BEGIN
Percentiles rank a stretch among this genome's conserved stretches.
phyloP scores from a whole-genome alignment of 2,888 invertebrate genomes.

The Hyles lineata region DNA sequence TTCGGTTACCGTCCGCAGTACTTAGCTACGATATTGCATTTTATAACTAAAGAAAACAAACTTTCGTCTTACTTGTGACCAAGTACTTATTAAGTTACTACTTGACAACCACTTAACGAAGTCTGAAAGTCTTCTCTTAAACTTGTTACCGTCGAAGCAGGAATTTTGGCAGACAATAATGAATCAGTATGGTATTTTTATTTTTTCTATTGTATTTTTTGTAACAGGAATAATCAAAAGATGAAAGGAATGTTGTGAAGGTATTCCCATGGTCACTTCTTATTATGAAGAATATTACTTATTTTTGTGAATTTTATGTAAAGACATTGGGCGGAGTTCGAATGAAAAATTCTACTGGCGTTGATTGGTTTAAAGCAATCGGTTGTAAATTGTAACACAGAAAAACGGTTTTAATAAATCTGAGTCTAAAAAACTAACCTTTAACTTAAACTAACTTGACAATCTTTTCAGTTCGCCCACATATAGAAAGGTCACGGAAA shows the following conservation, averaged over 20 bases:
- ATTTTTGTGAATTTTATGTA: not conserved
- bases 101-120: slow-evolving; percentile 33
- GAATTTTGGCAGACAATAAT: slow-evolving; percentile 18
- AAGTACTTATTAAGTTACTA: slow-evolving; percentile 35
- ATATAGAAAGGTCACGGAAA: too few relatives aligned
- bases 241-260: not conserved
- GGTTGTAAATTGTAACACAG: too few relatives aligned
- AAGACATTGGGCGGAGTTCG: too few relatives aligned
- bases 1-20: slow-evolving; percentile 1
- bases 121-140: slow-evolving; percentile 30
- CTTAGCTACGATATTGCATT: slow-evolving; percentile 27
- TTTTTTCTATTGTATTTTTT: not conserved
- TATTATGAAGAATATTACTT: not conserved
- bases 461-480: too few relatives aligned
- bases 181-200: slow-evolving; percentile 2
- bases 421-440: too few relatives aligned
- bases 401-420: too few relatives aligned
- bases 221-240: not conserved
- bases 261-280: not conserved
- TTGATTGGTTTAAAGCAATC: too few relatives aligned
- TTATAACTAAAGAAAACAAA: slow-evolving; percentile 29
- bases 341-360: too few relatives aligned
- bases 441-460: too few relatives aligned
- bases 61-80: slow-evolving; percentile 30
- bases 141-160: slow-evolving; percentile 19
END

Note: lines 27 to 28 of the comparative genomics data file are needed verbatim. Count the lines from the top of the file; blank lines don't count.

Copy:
- bases 61-80: slow-evolving; percentile 30
- bases 141-160: slow-evolving; percentile 19